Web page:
No Love Lost in Virginia Gubernatorial Race
Former Democrat Governor Terry McAuliffe aims to thwart GOP challenger Glenn Youngkin’s plans.
Virginia is one of those few states that holds its gubernatorial election in off-years, of which 2021 happens to be. Furthermore, according to state law, no one holding the office of governor is allowed two consecutive terms, so current Governor Ralph “Blackface” Northam is out. However, the law does not preclude an individual who previously held the office from seeking to hold it again for a later term, which is exactly the case with Democrat candidate Terry McAuliffe, who was governor prior to Northam.
Republicans have chosen former Carlyle Group CEO Glenn Youngkin. Unlike McAuliffe, Youngkin is not a career politician. That said, Youngkin has more than held his own, raising over $35 million to McAuliffe’s $33 million.
Recent polling has the two in a near dead heat, with McAuliffe holding a slight edge.
On the major issues, the two couldn’t be more different. McAuliffe favors COVID vaccine mandates as well as masking mandates for all school children irrespective of vaccine status. Youngkin is a vocal vaccine proponent but has steadfastly rejected any vax or mask mandates. In their recent debate, Youngkin deftly undercut any spurious claims that he was against vaccines by chiding McAuliffe for failing to join him in offering a public service announcement to encourage Virginians to get the COVID vaccine. McAuliffe blew it off as a mere political stunt.
The issue of taxes also provides a major departure point between the two. Youngkin favors eliminating the commonwealth’s 2.5% grocery tax as well as advocating a one-year suspension on the 12.6 cents per gallon tax on gas.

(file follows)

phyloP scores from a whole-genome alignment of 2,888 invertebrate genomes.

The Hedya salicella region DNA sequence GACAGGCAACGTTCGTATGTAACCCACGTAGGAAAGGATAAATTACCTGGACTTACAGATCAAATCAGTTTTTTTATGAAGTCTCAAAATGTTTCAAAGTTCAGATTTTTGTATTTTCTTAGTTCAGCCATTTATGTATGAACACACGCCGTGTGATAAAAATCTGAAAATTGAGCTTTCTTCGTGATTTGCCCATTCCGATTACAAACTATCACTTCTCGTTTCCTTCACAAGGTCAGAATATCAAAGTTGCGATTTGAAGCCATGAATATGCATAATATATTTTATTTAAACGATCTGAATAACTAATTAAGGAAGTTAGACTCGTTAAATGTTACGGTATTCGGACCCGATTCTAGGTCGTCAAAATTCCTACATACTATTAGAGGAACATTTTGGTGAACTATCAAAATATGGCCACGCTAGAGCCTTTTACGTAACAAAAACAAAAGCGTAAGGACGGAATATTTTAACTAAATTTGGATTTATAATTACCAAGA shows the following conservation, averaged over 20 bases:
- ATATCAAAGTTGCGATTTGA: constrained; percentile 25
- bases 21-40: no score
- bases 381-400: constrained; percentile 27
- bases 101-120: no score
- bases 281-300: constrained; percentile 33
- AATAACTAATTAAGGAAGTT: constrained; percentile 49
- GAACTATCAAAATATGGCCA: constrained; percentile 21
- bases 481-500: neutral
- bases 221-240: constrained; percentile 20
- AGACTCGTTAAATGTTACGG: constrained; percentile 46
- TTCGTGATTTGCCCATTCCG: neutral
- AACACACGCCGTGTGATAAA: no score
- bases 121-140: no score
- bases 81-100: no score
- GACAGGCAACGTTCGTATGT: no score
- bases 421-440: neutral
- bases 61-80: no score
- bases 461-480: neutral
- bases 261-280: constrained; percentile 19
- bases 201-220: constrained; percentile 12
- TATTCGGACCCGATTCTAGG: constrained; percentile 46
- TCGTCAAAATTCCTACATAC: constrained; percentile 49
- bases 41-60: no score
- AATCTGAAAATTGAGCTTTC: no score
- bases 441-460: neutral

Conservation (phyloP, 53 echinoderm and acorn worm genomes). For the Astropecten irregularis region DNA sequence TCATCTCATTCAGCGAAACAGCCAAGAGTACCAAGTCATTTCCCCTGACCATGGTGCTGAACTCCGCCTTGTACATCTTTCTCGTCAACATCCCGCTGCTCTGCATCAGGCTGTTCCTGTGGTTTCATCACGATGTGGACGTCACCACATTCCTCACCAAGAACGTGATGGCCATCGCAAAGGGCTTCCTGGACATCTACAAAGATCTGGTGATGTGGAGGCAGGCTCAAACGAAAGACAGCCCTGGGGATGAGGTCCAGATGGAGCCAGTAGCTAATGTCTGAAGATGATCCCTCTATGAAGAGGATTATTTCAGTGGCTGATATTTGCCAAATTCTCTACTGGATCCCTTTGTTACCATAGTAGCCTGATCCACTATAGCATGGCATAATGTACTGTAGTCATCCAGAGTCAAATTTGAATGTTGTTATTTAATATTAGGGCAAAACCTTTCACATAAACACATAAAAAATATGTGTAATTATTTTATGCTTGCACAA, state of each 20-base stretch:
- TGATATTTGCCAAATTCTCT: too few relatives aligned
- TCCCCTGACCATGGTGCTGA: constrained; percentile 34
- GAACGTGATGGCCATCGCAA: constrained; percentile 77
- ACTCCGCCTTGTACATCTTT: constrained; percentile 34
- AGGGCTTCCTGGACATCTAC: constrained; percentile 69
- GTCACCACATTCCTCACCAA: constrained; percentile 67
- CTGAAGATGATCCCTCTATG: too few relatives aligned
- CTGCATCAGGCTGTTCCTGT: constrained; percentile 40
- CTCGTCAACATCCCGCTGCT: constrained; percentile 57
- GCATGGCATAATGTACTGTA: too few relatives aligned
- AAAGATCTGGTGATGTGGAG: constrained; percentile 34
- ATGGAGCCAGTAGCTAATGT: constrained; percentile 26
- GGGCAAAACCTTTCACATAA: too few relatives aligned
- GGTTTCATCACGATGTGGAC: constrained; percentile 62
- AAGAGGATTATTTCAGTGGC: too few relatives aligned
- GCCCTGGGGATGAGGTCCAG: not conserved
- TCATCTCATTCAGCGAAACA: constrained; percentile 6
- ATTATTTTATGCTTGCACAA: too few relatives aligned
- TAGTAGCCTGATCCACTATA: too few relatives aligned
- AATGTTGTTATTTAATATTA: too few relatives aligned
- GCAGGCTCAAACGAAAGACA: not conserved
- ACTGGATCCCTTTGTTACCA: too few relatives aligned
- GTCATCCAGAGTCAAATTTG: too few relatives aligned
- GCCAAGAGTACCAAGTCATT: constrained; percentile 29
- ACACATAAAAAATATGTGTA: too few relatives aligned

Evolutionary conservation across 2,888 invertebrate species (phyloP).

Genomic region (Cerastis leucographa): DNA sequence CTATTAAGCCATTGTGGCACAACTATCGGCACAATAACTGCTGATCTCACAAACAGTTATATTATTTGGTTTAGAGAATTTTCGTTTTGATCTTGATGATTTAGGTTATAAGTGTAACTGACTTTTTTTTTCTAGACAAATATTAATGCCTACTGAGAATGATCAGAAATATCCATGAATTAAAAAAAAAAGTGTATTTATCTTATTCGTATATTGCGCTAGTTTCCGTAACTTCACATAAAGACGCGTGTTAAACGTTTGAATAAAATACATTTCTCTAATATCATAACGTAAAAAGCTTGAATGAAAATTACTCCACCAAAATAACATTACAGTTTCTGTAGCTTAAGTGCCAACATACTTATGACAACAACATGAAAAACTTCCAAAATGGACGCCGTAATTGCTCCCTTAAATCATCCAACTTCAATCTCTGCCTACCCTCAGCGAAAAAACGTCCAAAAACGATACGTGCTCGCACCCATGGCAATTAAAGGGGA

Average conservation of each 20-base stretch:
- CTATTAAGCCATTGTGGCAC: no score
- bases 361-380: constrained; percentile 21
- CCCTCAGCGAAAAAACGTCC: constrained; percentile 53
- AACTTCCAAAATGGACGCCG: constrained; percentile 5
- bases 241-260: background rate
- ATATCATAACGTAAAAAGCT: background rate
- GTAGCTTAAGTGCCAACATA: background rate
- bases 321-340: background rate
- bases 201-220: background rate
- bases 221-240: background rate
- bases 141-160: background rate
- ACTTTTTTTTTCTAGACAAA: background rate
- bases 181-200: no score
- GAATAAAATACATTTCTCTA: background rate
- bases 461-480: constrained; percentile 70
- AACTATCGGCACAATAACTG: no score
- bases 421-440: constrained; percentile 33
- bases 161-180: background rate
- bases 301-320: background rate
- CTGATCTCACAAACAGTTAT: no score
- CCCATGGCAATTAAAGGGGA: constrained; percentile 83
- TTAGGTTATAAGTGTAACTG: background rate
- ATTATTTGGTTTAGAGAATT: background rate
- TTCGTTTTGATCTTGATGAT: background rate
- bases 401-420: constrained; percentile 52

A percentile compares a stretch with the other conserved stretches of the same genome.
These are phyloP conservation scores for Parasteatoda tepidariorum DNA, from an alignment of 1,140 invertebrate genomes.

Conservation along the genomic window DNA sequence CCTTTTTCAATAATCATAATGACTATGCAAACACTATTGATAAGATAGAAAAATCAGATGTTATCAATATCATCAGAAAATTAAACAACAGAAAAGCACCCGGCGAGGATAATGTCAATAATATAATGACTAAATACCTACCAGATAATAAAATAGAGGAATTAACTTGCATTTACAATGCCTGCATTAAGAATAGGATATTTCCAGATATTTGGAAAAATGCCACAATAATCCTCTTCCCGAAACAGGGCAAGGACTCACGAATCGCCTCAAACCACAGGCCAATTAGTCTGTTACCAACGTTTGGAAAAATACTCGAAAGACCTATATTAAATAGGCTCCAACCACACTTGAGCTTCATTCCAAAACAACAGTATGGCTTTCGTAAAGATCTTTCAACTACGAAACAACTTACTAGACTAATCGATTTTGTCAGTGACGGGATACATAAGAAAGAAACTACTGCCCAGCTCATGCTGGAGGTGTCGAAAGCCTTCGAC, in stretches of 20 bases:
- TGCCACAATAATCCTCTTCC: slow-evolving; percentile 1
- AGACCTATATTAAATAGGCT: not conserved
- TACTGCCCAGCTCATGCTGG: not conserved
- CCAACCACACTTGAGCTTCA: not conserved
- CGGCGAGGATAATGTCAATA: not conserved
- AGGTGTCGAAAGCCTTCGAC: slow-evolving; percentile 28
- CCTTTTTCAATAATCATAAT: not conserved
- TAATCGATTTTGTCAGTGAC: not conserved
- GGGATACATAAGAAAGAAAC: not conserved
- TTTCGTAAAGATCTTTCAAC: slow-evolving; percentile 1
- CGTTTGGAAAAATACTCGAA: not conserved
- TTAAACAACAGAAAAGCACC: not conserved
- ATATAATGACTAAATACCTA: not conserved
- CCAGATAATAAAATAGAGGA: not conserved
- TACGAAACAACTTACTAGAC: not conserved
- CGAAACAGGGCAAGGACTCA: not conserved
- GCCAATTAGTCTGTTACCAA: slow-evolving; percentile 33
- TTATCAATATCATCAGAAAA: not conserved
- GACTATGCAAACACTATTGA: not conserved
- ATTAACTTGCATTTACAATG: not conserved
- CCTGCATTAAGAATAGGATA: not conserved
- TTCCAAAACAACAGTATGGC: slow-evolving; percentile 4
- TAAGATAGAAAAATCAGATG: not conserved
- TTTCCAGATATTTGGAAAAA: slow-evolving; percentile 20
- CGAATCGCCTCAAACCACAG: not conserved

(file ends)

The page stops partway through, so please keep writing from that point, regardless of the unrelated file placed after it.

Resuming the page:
McAuliffe, like any big government Democrat, can’t seem to raise taxes high enough. He advocates for a “substantial tax” on drug companies and raising the minimum wage to $15 per hour.
A contentious issue that has become particularly heated in northern Virginia is Critical Race Theory in schools. Loudoun County has become the epicenter for outraged parents clashing with school boards over the issue. While avoiding offering any explicit support for CRT, McAuliffe’s advocacy for an “education equity commission” demonstrates that he favors the ideology. Meanwhile, Youngkin has called for banning CRT education from classrooms and expanding the number of charter schools in the state.
Republicans have not won a statewide office in Virginia since 2009. The once solidly red state has shifted blue with the rapid growth of the Washington, DC, suburbs of northern Virginia, coupled with a dwindling population across the more conservative rural parts of the state. But despite losing out in California last week, Republicans may actually have a real shot in Virginia.
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